Co-op bank boosts high street presence

| July 19, 2012 | 0 Comments
Co-op bank boosts high street presence

The Co-op’s long-awaited deal with Lloyds Banking group has taken a major step forward with the sealing of a Heads of Terms agreement, under which the Co-op will pay around £750m for 632 Lloyds branches.

Lloyds Banking Group was ordered to sell the branches under the terms of the bail-out it received from the government four years ago.

The latest move is being heralded as a major step towards creating more competition in the UK banking system, which has been battered by scandal after scandal since the onset of the financial crisis.

The ethical policies of the Co-op could be a major attraction for customers feeling angry and dissatisfied by the recent revelations of Libor-rate rigging by Barclays and other banks, and money-laundering by HSBC.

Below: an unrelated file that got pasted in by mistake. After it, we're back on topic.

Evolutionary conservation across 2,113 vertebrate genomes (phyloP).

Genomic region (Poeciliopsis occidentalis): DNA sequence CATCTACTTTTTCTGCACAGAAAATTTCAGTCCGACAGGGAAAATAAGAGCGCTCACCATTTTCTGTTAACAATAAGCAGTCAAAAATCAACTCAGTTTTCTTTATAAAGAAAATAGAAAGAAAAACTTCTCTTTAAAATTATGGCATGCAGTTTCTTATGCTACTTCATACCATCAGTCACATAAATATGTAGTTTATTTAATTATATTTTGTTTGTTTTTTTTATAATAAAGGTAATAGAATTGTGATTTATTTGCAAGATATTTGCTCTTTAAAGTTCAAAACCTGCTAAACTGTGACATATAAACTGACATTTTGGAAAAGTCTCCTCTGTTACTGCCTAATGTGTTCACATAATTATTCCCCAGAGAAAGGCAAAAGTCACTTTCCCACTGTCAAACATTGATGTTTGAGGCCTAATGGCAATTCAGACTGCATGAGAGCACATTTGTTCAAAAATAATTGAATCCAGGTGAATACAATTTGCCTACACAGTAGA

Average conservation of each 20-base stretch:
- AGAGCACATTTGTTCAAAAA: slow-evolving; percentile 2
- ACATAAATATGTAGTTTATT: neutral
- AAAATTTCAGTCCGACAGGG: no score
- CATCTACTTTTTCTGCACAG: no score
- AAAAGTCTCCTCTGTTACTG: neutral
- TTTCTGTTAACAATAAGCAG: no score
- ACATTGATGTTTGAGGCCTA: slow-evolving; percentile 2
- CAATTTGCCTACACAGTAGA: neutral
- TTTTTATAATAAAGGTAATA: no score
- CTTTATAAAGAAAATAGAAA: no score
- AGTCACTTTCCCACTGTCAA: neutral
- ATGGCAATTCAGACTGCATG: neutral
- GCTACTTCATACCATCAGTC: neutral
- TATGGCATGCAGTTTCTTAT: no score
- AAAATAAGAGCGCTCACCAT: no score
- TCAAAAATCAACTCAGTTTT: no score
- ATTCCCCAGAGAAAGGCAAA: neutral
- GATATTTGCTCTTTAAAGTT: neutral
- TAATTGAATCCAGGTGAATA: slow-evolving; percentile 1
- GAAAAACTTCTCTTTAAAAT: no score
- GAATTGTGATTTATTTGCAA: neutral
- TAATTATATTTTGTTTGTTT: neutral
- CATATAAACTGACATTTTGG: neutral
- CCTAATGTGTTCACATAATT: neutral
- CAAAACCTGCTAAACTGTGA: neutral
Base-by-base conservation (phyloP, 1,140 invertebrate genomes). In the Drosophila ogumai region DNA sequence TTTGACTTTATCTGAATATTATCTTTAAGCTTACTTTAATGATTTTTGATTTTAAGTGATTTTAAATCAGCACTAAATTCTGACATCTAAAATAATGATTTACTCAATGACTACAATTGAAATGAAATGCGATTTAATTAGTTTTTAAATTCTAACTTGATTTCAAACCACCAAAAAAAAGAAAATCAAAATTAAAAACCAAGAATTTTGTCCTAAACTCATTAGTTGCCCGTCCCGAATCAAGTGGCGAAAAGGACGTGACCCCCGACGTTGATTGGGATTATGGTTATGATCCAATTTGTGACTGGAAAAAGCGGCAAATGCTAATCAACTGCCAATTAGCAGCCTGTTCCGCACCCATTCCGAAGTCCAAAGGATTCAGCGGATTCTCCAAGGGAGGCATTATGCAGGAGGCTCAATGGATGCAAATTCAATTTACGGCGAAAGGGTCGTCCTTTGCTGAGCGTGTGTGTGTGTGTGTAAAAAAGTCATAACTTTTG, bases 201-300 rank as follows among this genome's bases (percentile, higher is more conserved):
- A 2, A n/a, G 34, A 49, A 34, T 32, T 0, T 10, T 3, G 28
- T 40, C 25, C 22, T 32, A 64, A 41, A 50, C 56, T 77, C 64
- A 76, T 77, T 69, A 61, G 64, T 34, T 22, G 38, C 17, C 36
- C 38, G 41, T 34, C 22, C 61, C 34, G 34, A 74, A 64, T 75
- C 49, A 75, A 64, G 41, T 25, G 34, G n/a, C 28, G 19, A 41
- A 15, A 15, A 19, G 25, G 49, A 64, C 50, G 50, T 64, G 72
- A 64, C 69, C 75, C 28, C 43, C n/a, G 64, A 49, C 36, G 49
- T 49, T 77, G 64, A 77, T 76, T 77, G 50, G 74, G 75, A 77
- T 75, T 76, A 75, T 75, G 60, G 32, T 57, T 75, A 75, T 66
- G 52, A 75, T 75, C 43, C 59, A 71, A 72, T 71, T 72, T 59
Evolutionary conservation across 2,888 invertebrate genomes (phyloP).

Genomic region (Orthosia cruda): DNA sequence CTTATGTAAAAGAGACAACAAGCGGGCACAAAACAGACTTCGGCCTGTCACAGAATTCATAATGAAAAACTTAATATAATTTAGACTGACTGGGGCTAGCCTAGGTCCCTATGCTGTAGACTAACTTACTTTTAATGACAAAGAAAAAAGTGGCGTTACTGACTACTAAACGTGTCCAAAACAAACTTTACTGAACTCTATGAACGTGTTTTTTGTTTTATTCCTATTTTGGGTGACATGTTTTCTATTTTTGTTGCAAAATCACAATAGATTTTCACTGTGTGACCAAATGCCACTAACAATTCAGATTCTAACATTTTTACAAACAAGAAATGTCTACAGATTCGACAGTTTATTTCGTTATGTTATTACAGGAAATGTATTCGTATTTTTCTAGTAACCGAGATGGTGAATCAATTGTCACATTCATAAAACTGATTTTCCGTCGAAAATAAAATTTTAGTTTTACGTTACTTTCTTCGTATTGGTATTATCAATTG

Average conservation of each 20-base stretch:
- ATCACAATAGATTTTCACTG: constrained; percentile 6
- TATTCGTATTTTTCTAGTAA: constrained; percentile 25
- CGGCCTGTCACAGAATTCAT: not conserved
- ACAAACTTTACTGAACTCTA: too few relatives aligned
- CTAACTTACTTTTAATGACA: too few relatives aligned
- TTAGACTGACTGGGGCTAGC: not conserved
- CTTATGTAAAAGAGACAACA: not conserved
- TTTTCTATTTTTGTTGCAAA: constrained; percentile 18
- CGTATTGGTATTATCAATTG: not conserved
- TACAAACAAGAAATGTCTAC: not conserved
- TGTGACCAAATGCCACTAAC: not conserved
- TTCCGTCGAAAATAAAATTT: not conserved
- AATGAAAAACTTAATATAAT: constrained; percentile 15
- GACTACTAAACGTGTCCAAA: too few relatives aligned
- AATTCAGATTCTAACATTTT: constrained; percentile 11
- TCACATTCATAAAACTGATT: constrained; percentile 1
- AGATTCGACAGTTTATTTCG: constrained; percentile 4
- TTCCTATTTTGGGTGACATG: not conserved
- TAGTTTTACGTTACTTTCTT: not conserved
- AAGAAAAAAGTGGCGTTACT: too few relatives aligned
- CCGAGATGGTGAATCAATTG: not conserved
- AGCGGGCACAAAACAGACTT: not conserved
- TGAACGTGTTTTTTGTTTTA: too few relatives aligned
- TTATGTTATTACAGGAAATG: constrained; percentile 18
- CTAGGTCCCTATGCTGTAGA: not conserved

There have also been major technical problems at RBS Group which left some NatWest and Ulster Bank customers without access to their accounts.

The deal will increase the Co-op’s share of Britain’s network of bank branches from around four per cent to 10 per cent, giving it a total of 1,000 branches.

The CEO of the Co-op Group, Peter Marks, said: “Now we can provide a big bank, a challenger bank, that people can really trust”.

Lloyds had hoped to sell the branches for up to £1.5 million and will make a loss of the sale, although it said that this would be counterbalanced by lower capital requirements.

The enlarged Co-op bank will be led by Lloyds executive Paul Pester and will use Lloyds’ IT platforms to reduce the risk of technology problems arising.

Commenting on the deal, Chancellor George Osborne said: “This is another step towards creating a new banking system for Britain that gives real choice to customers and supports the economy”.

Currently, Barclays, Lloyds, HSBC, RBS and Santander hold 85% of the personal current account market and, together with Santander, dominate the UK banking sector.

Choice for UK customers diminished significantly in the 1990s when many building societies demutualised.

The 2008 financial crisis led to further consolidation, with many of the remaining mutuals being absorbed by bigger companies, to prevent them going under completely.

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